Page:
The Old Man settled back against the bridge rail. He'd given the helm commands, and HMS Leven was swinging back west, making turns for half ahead. He'd stood down every man he could from her weapons crews; only the twin Oerlikon 20mm AA guns either side of the funnel were manned. The Commissioned Engineer and Senior ASDIC Operator had been ordered to their bunks, and their deputies roused out to replace them. Leven's best men would be as well rested as he could manage when - if - they were needed.

The convoy slid away down Leven's starboard side. The Old Man counted off each ship. Thirty-eight of them, every one of the freighters and tankers they'd picked up off Sandy Hook, New York. HX-204 hadn't lost a single ship yet, and he was damned if it would on his watch.

They passed Compass Rose. Ericson was on the bridge - as always - with Lockhart beside him. It was desperately unfair, the Old Man thought; he was 24 years old and commanded a brand-new frigate, while Ericson was in his forties and stuck with that battered little corvette. Not that Ericson seemed to mind; he was proud of his ship, and with all she'd achieved so he should be. He saw Lockhart raise his binoculars and scrutinise the frigate, and hoped no badly stowed gear reflected badly on his crew.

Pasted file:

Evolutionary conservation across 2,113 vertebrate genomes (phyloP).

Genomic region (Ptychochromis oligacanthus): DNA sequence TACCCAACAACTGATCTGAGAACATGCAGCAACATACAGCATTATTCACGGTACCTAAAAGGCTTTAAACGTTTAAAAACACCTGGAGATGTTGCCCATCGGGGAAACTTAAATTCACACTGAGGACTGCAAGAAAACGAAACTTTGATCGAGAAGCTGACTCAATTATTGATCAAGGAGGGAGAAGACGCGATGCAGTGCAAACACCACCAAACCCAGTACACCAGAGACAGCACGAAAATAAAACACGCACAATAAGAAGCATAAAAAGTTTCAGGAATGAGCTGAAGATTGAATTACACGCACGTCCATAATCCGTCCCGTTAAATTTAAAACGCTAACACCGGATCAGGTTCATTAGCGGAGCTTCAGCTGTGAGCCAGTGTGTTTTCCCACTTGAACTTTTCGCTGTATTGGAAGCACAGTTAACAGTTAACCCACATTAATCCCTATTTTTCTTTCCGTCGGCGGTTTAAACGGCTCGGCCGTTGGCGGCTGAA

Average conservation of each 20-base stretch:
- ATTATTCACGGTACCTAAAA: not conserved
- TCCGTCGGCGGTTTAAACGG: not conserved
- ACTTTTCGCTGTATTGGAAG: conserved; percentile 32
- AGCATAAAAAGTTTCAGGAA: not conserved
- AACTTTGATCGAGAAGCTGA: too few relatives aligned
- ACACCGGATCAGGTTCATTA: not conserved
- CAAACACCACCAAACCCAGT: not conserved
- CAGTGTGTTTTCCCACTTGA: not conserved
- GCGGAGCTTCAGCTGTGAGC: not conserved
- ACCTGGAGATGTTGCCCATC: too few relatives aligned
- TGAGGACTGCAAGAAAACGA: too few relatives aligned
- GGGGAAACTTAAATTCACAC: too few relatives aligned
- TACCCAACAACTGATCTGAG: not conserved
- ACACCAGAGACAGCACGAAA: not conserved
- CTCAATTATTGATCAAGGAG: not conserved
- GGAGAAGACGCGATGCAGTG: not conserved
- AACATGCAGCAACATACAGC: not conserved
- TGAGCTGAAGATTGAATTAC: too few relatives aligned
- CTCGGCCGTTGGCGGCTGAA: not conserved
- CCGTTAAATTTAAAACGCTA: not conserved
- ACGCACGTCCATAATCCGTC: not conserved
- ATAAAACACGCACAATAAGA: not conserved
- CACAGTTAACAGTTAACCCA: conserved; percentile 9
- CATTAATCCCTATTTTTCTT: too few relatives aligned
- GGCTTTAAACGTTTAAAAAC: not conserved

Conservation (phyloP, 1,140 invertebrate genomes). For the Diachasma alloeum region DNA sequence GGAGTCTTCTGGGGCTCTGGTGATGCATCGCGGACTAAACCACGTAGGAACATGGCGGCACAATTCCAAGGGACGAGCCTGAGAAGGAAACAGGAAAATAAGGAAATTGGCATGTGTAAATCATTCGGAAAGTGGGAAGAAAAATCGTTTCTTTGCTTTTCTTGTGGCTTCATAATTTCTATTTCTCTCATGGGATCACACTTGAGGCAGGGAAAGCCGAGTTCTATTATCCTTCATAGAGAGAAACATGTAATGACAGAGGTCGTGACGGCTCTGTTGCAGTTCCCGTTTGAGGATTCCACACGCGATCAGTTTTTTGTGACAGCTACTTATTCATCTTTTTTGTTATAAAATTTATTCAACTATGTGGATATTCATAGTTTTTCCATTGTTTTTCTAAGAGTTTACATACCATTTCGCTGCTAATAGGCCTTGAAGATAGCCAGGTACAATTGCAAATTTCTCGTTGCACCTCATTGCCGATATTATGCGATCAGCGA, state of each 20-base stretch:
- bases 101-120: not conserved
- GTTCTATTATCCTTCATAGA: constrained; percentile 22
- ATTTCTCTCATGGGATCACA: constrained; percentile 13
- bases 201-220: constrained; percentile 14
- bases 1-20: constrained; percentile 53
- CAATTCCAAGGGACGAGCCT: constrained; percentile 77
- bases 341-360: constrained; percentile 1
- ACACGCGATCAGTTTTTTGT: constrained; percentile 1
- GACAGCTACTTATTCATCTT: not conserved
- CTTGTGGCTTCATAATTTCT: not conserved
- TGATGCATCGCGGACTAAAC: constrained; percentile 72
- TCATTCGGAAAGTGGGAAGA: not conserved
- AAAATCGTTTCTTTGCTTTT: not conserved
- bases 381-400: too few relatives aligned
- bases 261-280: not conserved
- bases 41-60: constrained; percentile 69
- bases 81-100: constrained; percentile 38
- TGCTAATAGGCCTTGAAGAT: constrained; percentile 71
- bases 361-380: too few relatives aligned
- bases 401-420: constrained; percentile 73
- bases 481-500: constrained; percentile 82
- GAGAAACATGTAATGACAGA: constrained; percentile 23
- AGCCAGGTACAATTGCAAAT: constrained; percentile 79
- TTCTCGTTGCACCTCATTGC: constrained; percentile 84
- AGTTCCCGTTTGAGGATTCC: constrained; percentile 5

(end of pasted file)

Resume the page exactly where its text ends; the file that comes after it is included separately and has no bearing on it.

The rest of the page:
"How does he look, Number one?" Ericson asked.

Lockhart lowered his glasses. "Honestly, Sir? Shagged out, as usual. I'm amazed he's still on his feet." He turned to Ericson. "It's like he has his own personal Bennett on his back. Amazing he's made it this long, really."

Ericson laughed. "Well, Number One, you had your own personal Bennett for a while, remember? You survived, and I'm sure he will too." He propped his elbows on the rail and watched the sleek frigate on her way. "He's just like his father, you know. Rather, he will be. He has the ability. He just doesn't quite have Ted's self-confidence yet."

"You know his father, Sir?" Lockhart asked curiously.

Ericson nodded. "Oh yes, I know his father. In fact so do you. Remember your anti-submarine course at Whale Island? Now, who was Senior Instructor?"

Light dawned on Lockhart's face. "Oh yes, of course. You know, Sir, I'm quite amazed that I never made the connection before."

- X -

Sunset. Under a grey sky, grey waves danced around a grey ship. HMS Leven, a River-class frigate. One of a hundred and fifty-two of her class, churned out like cheap sausages as a war-expedient escort vessel, she was nevertheless a thoroughbred U-Boat hunter. 283 feet long and 1,800 tons, she carried two 4" quick-firing guns, ten 20 mm Oerlikon AA guns, a Hedgehog anti-submarine mortar and 150 depth charges. A crude radar showed her aircraft at fifty miles and surface contacts out to the horizon, and her ASDIC set - the best sonar set in the world - let her hunt submerged U-Boats. Her engines could drive her at 20 knots; on the surface a U-Boat could make 17.7 knots, submerged only 7.6. HMS Leven was a killer. The Old Man reassured himself with that thought as the light seeped away. Around him, grey faded to black under a featureless, moonless sky. Darkness spread over the waves. Out of the deep, evil rose on silent currents.